by Brenna Farmer, MD and Andrew Stolbach, MD
The US has been vaccinating well over one million people daily against COVID-19 even prior to the authorization of the newest vaccine. These vaccines have proven remarkably safe. The most common adverse reactions are local reactions and general soreness. The most severe adverse effect- anaphylaxis- is occurring in fewer than one in a million shots. We are still learning more about other adverse events, like immune thrombocytopenia, that occur in the days following vaccination.
Medical toxicologists can play an important role in the recognition and reporting of adverse vaccine events. ACMT has set up the FDA ACMT COVID-19 ToxIC (FACT) Pharmacovigilance Project Sub-registry at 15 sites across the country. Medical Toxicologists at each of these sites are reporting ADRs to COVID Therapeutics (including vaccines) directly to the FDA utilizing a newly established reporting system established by ACMT under a contract with the FDA.
Moreover, for those ACMT members not associated with one of these 15 sites, here are some other ways to report adverse vaccine events.
How to Report Adverse Vaccine Events:
Report severe effects, like anaphylaxis, thrombocytopenia, or other suspected events to the Vaccine Adverse Events Reporting System (VAERS). Reports are easy to complete online at https://vaers.hhs.gov/reportevent.html Demographic, medical history, and vaccine information will be needed to complete the report.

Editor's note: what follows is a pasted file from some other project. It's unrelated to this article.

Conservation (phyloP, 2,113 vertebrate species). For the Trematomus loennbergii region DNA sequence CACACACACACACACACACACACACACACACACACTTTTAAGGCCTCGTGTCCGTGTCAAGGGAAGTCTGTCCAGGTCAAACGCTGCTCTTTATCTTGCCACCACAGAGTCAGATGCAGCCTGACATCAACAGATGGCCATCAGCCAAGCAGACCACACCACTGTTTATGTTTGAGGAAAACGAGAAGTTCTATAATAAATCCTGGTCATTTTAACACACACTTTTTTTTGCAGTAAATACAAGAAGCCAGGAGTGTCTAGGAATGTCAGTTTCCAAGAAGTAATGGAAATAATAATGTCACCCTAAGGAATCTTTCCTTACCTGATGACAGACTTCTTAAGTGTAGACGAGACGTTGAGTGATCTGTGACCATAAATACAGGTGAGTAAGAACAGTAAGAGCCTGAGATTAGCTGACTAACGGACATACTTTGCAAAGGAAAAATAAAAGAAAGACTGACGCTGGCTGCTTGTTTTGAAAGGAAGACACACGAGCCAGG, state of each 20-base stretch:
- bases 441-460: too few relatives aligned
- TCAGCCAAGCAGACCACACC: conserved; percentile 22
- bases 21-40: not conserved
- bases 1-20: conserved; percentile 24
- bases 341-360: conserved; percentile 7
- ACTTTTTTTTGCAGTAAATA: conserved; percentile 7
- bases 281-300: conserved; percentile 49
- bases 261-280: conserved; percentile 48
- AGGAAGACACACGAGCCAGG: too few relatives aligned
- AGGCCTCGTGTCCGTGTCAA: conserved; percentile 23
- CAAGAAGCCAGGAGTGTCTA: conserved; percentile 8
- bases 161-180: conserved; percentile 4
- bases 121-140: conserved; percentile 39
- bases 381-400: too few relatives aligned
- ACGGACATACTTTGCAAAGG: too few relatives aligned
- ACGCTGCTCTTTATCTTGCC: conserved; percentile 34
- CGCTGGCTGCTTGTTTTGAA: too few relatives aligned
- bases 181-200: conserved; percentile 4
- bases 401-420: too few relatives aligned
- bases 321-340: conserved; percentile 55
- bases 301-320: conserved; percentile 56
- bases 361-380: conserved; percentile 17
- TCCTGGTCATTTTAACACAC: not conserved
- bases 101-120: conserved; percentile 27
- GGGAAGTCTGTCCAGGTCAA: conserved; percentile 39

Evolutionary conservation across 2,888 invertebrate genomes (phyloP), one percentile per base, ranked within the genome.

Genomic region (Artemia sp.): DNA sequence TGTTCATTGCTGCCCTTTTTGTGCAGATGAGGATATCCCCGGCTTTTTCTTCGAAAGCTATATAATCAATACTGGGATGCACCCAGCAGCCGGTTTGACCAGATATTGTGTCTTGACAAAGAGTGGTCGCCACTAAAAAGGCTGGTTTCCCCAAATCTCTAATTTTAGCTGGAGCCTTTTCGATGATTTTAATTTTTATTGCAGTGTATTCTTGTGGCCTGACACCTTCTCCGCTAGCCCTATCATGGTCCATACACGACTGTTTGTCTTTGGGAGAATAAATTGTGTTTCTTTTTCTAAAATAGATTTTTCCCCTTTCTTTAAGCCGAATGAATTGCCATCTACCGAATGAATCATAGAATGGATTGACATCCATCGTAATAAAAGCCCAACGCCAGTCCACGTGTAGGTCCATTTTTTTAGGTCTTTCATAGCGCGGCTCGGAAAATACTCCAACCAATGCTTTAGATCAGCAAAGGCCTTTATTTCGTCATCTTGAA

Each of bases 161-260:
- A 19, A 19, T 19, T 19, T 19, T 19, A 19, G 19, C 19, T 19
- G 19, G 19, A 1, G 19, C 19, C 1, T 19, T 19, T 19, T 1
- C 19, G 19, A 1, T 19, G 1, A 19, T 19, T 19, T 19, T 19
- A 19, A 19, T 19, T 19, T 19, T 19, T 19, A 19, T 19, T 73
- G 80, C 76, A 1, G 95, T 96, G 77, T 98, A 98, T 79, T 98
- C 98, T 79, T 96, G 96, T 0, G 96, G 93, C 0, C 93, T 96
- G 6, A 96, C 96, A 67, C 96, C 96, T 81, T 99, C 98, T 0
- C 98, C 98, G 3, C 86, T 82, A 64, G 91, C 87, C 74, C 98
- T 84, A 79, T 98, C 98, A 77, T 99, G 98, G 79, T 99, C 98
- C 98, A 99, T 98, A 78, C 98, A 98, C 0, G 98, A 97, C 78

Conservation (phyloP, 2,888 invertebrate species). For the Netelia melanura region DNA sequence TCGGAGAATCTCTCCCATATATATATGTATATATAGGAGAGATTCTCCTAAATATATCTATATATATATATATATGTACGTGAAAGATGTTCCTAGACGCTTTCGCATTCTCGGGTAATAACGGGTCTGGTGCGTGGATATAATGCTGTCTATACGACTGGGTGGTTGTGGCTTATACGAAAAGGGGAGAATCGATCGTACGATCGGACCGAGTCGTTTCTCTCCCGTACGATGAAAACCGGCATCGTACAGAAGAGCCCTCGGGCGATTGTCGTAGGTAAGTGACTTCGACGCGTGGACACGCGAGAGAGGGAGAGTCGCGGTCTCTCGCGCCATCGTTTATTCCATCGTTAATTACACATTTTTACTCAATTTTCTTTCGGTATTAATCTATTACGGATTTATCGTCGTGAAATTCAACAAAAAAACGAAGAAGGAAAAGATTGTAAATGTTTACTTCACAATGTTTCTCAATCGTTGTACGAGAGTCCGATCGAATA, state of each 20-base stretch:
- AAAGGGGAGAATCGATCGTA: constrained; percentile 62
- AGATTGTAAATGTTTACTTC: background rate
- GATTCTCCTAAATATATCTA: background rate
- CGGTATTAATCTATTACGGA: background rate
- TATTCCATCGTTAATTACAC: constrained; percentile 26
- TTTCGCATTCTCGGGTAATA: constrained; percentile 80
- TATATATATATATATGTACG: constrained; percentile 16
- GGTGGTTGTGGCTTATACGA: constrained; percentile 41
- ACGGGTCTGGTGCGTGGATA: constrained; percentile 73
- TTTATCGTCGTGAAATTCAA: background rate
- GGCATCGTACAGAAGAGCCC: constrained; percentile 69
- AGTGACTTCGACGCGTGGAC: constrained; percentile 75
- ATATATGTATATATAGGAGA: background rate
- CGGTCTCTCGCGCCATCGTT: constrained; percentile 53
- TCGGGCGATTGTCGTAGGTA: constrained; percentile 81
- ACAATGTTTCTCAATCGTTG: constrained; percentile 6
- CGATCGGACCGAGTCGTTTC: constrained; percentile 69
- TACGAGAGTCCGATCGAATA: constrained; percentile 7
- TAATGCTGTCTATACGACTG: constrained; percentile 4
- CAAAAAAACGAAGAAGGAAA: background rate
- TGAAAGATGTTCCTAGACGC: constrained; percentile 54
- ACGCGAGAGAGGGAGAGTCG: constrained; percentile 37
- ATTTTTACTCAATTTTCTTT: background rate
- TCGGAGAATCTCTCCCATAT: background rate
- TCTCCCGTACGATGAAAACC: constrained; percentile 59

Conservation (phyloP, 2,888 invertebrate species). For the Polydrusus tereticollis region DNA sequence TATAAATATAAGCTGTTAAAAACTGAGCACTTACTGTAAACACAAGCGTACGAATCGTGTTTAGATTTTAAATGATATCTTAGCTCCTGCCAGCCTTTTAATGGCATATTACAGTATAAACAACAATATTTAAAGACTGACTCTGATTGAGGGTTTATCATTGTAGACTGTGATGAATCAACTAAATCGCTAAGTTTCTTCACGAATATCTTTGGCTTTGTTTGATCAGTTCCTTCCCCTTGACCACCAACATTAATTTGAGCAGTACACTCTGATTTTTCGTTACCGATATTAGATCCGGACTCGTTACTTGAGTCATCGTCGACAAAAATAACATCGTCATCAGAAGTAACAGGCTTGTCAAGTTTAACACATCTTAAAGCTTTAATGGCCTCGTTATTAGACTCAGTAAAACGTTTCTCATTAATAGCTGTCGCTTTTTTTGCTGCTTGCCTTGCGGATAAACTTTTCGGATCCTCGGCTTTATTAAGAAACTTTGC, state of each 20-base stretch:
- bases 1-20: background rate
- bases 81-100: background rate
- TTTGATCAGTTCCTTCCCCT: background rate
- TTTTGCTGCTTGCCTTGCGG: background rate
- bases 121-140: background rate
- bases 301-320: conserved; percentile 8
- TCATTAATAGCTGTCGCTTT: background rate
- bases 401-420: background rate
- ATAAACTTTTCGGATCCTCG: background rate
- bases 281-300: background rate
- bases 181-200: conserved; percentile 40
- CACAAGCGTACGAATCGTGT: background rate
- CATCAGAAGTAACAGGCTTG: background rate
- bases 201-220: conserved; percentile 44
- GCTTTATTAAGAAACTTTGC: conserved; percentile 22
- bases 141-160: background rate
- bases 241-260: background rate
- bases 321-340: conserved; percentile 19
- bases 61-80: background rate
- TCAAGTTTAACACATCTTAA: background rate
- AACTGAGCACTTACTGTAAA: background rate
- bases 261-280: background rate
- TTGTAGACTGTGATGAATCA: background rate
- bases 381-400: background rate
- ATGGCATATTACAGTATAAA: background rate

Tryptase Concentration and COVID-19 Vaccine Reactions
Tryptase, a mast cell product, is elevated in blood after anaphylaxis. Consider obtaining a tryptase blood level (usually ELISA) when caring for patients suspected of COVID-19 vaccine allergic reaction. Ideally, the test should be checked within an 1-3 hours of the event. Tryptase levels can help differentiate anaphylaxis from other reactions and can be very helpful during follow-up visits.
How Patients Can Track and Report Vaccine Reactions:
Encourage patients to use the V-safe smartphone tool to report any and all vaccine reactions and side effects after COVID-19 vaccine. It can be found at https://www.cdc.gov/coronavirus/2019-ncov/vaccines/safety/vsafe.html. These reports go to CDC, who will contact patients if they have further questions or concerns. Patients will be reminded to report any side effects over a period of time to help with monitoring and determining the common and rare side effects.